Spring is springing, and March is the perfect time of the year to garden. Marriott-Slaterville was proudly designed in 1999 as Utah’s Open Space City. Since that time, our community has encouraged gardening, fostered conservation, and promoted sustainable development. Each summer, the Marriott-Slaterville Garden Market opens with local vendors who bring their garden surplus to share with the community. So, put on your gloves and get out your spade to plant your garden space.
Also, consider that gardening is an excellent way to improve mental and physical well-being. With all the stresses and conflict in our daily lives, gardening is an excellent activity for self-care. Here are some ways that gardening can help our well-being:
• Burns Calories: Gardening is considered moderate- to high intensity exercise. You can burn up to 330 calories during a one-hour session of gardening or yard work.
• Lower Blood Pressure: Just 30 minutes of moderate-level physical activity a few times a week can help control high blood pressure. The National Heart, Lung, and Blood Institute recommends gardening on its list for addressing high blood pressure.
• Immune System: Outdoor sunshine helps you soak up Vitamin D, which helps the body absorb calcium to keep bones strong and the immune system healthy.
• Happiness: Research involving active participation with nature and gardening provides psychological benefits such as lower stress, increased self-esteem, and improved social interaction.
Even if you have never gardened before, it is fun to learn. March is a great time to prepare.
• Prune trees and shrubs as needed.
• Trim perennials.
• Clean-up your yard as the soil thaws.
• When it warms enough, prepare an area for a garden.
• When planting, note soil quality, plant size, and light.
• This month, plant your early coldloving vegetables, like peas, carrots, radishes, and onions. Inside your home, you can start growing seed, like tomatoes and peppers, to transplant in May. When May arrives, it is usually the best time to plant corn, squash, beets, other vegetables, and flowers.
Gardening is fun! Bring your harvest to the Marriott-Slaterville Garden Market this summer to sell and share with the community.
The Ten Basics of Square Foot Gardening
These days, there is a lot of interest in square-foot gardening. These gardens fit neatly in the back yard or in other small areas. Create a square-foot garden with the following steps:
- Layout. Square-foot gardens are arranged in squares rather than rows. The layout is typically 4’ X 4’ planting boxes.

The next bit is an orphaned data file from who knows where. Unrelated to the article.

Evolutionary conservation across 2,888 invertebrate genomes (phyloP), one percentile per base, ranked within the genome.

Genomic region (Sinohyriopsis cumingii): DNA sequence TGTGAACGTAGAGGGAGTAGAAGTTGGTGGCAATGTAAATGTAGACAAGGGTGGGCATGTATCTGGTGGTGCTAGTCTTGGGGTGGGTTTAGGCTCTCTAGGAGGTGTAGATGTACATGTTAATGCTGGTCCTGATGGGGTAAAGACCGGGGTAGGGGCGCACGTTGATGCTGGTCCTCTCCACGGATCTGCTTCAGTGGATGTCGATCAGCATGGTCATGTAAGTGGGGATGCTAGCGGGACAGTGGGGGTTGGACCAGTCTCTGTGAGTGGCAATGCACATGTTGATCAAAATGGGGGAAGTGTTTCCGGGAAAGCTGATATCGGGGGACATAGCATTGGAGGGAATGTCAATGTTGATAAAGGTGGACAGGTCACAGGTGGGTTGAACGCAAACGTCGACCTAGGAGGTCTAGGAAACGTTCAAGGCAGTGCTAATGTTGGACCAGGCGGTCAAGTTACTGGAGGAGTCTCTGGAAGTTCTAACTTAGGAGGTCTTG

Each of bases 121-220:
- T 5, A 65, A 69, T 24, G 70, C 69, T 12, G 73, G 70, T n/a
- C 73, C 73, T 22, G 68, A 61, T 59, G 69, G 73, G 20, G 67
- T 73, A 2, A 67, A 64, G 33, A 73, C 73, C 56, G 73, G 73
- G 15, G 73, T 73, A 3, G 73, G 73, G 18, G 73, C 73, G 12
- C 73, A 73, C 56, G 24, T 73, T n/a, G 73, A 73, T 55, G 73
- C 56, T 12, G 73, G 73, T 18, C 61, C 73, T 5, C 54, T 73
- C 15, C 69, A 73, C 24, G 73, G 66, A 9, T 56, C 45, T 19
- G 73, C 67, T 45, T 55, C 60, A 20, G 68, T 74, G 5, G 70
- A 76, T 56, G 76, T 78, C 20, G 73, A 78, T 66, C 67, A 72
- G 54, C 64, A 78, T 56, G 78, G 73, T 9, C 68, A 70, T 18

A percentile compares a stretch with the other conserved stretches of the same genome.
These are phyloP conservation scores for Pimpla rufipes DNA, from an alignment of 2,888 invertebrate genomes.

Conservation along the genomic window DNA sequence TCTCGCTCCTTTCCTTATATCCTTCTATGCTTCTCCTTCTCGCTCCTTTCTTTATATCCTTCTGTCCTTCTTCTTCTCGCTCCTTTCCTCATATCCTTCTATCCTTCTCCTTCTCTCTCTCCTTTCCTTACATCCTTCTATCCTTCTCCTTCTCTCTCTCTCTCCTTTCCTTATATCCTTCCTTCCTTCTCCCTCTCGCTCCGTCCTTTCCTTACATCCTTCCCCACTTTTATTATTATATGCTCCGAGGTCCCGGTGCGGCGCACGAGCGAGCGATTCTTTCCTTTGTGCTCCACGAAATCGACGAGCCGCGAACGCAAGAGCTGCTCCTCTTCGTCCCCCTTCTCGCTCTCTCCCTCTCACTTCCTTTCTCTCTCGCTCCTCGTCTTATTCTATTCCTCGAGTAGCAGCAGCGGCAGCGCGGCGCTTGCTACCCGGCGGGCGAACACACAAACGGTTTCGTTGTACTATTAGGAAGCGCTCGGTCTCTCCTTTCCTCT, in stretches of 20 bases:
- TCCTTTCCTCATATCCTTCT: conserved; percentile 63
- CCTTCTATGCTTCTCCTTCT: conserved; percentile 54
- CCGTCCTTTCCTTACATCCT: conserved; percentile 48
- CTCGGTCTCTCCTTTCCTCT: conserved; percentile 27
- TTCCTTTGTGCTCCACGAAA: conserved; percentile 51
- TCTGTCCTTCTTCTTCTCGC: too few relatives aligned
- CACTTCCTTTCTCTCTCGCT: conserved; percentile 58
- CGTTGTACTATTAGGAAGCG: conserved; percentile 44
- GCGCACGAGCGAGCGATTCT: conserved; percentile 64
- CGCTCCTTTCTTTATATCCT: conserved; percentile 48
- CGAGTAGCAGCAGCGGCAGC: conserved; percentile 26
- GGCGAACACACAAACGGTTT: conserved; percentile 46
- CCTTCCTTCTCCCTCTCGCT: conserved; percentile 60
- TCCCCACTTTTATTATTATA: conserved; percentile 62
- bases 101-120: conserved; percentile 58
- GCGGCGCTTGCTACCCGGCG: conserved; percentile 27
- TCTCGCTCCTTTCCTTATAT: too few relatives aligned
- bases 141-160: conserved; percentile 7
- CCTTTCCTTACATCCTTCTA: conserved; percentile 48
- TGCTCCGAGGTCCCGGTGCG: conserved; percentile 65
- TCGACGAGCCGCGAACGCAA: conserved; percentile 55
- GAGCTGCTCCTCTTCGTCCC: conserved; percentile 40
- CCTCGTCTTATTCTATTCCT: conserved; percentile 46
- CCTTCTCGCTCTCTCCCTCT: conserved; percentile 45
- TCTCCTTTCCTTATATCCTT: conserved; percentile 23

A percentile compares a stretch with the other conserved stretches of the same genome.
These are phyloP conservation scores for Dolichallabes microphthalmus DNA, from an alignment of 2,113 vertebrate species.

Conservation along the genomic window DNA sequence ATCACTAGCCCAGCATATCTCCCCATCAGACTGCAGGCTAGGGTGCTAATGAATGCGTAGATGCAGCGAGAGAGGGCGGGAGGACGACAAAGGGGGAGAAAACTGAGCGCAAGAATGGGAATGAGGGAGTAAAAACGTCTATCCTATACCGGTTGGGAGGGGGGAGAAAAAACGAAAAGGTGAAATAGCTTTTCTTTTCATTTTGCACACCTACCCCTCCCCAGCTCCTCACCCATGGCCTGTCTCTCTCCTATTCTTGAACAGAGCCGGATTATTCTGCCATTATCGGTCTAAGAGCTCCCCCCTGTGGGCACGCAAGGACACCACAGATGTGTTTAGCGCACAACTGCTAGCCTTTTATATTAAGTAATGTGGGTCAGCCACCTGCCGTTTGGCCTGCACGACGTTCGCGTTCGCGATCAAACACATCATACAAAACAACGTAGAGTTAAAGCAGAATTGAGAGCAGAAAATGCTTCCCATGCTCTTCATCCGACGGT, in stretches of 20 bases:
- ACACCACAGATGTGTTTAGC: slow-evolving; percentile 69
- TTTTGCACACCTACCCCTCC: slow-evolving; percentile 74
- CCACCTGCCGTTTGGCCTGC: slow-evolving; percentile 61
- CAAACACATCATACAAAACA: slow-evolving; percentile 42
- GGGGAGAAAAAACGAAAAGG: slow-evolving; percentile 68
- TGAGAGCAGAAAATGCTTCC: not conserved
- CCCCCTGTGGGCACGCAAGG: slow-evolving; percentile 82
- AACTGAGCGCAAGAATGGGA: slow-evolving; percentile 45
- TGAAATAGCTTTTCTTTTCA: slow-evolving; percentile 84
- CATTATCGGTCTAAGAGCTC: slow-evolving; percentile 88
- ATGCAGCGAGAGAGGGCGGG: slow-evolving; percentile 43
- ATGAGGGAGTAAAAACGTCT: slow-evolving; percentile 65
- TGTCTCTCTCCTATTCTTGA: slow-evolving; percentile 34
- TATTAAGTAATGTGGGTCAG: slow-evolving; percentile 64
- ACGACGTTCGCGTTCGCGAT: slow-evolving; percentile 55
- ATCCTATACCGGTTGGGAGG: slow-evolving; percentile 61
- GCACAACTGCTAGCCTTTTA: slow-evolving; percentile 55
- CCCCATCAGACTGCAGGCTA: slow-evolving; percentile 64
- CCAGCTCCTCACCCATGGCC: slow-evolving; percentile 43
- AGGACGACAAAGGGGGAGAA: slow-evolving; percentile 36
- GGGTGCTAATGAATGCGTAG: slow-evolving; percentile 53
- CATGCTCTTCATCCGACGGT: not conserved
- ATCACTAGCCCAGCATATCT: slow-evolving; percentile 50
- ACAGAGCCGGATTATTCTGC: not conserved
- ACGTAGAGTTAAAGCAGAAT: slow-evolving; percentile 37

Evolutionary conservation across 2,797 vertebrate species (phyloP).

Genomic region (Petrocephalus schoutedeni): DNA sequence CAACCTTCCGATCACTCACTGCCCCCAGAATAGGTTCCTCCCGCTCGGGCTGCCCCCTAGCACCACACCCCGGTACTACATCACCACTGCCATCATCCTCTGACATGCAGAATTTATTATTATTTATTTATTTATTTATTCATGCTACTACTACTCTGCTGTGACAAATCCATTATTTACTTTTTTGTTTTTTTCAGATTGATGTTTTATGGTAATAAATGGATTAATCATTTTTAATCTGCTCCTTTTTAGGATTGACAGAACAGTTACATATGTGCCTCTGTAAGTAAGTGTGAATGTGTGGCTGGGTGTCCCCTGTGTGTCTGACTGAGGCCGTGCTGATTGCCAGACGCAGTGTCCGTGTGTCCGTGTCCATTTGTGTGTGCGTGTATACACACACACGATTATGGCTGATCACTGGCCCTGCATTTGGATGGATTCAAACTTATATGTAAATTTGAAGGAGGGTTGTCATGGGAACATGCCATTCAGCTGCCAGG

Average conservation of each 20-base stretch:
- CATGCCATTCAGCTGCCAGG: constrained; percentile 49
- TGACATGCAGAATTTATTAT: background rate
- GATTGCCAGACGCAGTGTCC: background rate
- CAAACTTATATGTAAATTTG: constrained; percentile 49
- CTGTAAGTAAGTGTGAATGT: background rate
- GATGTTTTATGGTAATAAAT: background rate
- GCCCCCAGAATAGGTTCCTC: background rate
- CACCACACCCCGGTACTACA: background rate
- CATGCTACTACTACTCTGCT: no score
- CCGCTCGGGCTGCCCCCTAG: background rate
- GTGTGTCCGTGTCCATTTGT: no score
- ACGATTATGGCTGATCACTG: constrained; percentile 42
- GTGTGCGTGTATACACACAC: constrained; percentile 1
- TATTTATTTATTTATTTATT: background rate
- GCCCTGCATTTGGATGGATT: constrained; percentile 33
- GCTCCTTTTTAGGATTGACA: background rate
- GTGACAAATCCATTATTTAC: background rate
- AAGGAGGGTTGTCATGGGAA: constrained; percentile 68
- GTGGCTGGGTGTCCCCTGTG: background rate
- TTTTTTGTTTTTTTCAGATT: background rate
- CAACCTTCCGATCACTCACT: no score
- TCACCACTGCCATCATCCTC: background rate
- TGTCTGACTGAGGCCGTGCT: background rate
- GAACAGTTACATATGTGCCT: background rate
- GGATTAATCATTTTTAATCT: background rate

- Boxes: Build elevated planting boxes and fill them with a fresh new soil mix.
- Aisles: Space the boxes around three feet apart, so that there are walking aisles to access the boxes.
- Soil Mix: Fill boxes with a special soil mix you can find at your local nursery or create your own with 1/3 blended compost, 1/3 peat moss, and 1/3 coarse vermiculite.
- Grid: Make a permanent squarefoot grid across the top of each planting box.
- Care: Avoid walking on your growing soil. Tend your garden from the aisles.
- Select: Plant a different flower, vegetable, or herb crop in each square foot, using 1, 4, 9, or 16 plants per square foot.
- Planting: Plant a pinch (two or three seeds) per hole. Plant transplants in depressed hole filled with water.
- Water: Water by hand or from sprinkler as needed.
- Harvest: Harvest as the garden ripens over the summer. Add compost and replant it with a new or different crop the next gardening season.
General Burning Regulations
The State of Utah issues burn permits; Weber Fire District no longer issues them. Burn permits are to be obtained from the Utah Department of Environmental Quality. Here is the link to their website: https://air.utah.gov/OpenBurning/form/index.php.
Permits may be issued between March 30 and May 30 and between September 15 and October 30. You cannot obtain a burn permit until the burn window begins. Yard burning requires a valid burn permit issued during the open burn window. The burning of trash, rubbish, tires, hazardous material, or oil products is not allowed. Agriculture burning of ditches, fence lines, and stubble is allowed at other times, so contact Weber Fire District at 801-782-3580, extension 206. For questions, contact the Utah Division of Air Quality at 801-536-4000 or Weber Fire District.